REFLECTION FOR INTERFAITH MEMORIAL GATHERING AFTER CHRISTCHURCH MOSQUE MASSACRE
“Today we are all Muslims,” said one of our nation’s most respected journalists.
Not that we all share the same faith. But here we are, in a Christian holy place on the Christian holy day, standing together in solidarity over events in two Muslim holy places on the Muslim day of prayer.
We stand together today in our grief over the deaths of at least 50 innocent brothers and sisters in Christchurch, over injury suffered by dozens more, and over damage done to our shared sense of security and peace.
We stand together today in our horror at the real evil we have witnessed, at the violence perpetrated and the hate that inspired it.
We stand together today in our disgust at the racism of this enemy of mankind and the blasphemy of this enemy of God, and at all who willingly desecrate places of peace, times of ritual, and the bodies of the young and old at prayer.
To our shame it seems the perpetrator of this evil was a young Australian. He boasted on social media of being “the strongest man, pound for pound, in town”. He devoted himself to “playing video games, snorting coke and hiring strippers”. He called himself “a goddamn monster of willpower”. A young man, more and more alienated, resentful, radicalized, brutal.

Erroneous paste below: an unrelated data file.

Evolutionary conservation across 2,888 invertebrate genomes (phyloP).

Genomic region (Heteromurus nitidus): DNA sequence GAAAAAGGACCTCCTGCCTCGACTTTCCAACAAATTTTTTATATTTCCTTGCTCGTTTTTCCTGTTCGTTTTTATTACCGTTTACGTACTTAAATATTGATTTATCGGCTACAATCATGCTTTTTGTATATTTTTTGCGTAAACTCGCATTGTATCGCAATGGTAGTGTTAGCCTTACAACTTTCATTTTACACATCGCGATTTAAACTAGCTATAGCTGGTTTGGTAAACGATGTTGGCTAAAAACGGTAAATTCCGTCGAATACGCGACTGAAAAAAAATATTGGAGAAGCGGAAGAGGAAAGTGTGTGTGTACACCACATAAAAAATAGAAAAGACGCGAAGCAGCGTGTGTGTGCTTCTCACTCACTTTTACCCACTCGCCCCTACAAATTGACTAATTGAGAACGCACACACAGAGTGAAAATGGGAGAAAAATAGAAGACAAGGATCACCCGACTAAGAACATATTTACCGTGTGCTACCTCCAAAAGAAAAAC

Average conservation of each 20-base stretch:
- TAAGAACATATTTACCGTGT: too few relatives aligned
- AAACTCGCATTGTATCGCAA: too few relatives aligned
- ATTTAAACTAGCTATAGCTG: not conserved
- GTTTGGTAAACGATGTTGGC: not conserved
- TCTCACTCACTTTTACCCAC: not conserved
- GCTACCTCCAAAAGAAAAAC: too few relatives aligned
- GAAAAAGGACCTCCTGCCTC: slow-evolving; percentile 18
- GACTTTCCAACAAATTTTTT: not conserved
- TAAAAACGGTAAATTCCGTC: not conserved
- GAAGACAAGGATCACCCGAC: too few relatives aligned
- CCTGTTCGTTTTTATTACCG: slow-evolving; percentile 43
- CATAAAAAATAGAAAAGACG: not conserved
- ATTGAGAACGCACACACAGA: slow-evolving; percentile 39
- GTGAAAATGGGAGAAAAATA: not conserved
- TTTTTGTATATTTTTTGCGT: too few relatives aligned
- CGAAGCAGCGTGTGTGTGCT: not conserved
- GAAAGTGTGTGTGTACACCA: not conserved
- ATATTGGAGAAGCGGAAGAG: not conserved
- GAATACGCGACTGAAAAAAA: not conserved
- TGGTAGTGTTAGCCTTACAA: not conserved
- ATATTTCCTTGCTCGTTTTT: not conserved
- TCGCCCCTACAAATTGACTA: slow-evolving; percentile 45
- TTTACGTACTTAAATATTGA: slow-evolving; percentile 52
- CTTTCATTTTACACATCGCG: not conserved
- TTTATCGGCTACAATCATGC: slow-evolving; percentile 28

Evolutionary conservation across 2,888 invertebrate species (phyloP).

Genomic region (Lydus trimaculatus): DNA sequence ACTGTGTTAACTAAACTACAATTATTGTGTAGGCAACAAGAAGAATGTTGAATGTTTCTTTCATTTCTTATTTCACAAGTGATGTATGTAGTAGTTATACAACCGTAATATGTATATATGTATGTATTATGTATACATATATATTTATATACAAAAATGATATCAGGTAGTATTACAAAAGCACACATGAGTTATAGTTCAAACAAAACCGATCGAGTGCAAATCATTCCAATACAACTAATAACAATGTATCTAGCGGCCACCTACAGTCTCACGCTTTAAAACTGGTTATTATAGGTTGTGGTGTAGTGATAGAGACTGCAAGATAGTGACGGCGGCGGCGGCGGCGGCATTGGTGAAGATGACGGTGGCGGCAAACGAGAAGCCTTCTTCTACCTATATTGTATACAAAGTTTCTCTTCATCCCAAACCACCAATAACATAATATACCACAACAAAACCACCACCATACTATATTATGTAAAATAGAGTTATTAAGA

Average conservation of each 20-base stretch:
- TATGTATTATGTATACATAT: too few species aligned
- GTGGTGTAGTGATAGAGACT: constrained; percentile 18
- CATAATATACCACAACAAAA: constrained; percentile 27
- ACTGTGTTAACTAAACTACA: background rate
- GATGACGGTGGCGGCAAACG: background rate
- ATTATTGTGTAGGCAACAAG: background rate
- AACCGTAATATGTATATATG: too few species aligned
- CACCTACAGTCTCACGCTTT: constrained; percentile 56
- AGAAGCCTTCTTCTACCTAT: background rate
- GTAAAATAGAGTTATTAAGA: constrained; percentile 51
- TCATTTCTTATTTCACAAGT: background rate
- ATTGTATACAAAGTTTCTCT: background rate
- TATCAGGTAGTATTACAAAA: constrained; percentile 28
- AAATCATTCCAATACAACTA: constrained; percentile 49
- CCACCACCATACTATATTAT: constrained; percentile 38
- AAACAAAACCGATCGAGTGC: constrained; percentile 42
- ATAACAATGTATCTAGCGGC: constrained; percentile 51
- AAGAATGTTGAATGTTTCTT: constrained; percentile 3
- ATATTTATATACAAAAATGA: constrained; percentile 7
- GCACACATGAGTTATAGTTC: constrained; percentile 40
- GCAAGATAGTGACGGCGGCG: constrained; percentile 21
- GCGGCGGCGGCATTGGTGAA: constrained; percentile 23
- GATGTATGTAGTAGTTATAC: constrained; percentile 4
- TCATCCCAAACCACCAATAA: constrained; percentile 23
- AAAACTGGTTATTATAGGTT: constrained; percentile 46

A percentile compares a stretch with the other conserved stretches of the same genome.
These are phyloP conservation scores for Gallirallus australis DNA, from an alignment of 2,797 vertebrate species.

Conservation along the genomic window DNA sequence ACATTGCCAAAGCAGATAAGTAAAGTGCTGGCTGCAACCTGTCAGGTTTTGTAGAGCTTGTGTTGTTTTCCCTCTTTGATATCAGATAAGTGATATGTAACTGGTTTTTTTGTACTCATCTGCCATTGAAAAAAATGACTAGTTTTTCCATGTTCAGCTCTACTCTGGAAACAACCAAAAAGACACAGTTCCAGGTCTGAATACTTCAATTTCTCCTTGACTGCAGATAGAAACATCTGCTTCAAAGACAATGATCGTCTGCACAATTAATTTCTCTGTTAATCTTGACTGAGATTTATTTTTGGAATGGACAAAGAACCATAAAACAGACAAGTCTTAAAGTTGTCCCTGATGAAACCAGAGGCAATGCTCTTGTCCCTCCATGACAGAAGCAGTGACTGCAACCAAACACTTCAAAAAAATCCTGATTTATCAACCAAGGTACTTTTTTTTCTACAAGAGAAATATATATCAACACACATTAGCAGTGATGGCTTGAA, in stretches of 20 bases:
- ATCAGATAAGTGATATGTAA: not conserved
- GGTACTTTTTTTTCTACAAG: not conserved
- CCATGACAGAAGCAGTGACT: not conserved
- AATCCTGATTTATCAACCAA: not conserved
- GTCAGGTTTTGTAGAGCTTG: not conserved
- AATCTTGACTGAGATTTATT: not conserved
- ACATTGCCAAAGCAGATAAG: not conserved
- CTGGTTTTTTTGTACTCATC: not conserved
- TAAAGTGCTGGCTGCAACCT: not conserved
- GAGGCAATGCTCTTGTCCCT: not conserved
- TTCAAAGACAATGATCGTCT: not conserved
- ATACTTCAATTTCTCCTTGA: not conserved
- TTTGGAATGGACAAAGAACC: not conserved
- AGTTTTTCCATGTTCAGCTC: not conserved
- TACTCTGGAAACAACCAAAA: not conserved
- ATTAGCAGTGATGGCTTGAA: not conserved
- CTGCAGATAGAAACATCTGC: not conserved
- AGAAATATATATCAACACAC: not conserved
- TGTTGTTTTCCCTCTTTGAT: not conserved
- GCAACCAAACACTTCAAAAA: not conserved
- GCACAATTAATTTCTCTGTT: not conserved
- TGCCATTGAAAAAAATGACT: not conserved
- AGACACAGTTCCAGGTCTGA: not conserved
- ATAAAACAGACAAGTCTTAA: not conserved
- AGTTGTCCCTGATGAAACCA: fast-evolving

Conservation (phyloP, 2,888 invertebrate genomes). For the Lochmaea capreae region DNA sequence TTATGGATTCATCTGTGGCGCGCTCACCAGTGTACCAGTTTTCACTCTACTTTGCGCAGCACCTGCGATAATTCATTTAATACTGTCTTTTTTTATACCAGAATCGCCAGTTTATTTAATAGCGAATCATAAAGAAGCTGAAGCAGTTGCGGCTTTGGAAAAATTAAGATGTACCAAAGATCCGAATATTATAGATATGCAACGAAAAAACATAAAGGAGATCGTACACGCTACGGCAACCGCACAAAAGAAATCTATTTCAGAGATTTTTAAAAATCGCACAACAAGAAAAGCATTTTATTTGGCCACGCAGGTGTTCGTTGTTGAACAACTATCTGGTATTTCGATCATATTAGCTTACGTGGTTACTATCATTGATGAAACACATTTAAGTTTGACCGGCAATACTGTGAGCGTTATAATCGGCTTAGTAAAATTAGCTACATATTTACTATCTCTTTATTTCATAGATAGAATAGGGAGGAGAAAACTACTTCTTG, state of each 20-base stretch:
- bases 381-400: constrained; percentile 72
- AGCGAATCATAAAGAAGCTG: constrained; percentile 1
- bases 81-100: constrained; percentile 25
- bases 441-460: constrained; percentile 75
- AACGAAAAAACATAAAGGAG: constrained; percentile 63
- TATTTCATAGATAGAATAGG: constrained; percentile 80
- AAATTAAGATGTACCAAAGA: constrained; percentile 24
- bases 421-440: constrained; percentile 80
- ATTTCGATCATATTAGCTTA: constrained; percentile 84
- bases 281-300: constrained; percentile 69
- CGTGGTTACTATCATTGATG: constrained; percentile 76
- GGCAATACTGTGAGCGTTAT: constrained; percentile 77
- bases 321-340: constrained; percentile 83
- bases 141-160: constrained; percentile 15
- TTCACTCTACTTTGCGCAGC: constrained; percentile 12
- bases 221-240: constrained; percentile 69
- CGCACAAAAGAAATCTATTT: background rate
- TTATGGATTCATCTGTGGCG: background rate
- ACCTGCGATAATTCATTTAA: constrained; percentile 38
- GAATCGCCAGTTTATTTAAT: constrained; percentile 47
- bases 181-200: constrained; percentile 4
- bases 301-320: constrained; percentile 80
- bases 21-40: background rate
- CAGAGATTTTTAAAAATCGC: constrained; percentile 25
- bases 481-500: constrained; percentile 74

To all young people like him we say today: if it is real strength you want, you will find it in compassion and mercy, not hate and violence. If it is real devotion you seek, dedicate yourself to God and goodness and your fellow man and woman, rather than ego and ideology. If you want to be worthy of admiration, cultivate a generous inclusivity rather than divisive arrogance, be willing to serve rather than seeking to dominate.
We stand together today, in solidarity with our Muslim brothers and sisters, in their grief, horror and disgust, for if someone has killed, maimed and terrorized our neighbours they have killed, maimed and terrorized us.
But today is about more than fellow-feeling. Where there is grief, we will bring consolation; where there is horror, we will sow trust; where there is despair, we will offer hope.
In our reading from the Book of Lamentations of the Prophet Jeremiah (3:17-26) – a prophet shared by Jews, Christians and Muslims – Jeremiah advises that when we are glum, brooding, forlorn, we should recall that God is faithful and that by His grace we are capable of more. ‘My portion is the Lord,’ says my soul, ‘and so I will hope in Him.’
Lent is for Christians a season of fasting and prayer and looking forward to better. Today I commit myself and my community to fasting and praying with you and for you. Such acts say more than handshakes and rhetoric. For to stand in solidarity is to stand on something solid. That something solid is insistence on our common humanity; it is awareness of our common vulnerability as individuals but our strength when we stand together; it is commitment to common love of God and God’s law of peace; and it is fulfilment of our common morality as citizens in a free land. As-salaam ‘alaykum.
 Greg Sheridan, “Now we are all Muslims,’ Australian 16 March 2019.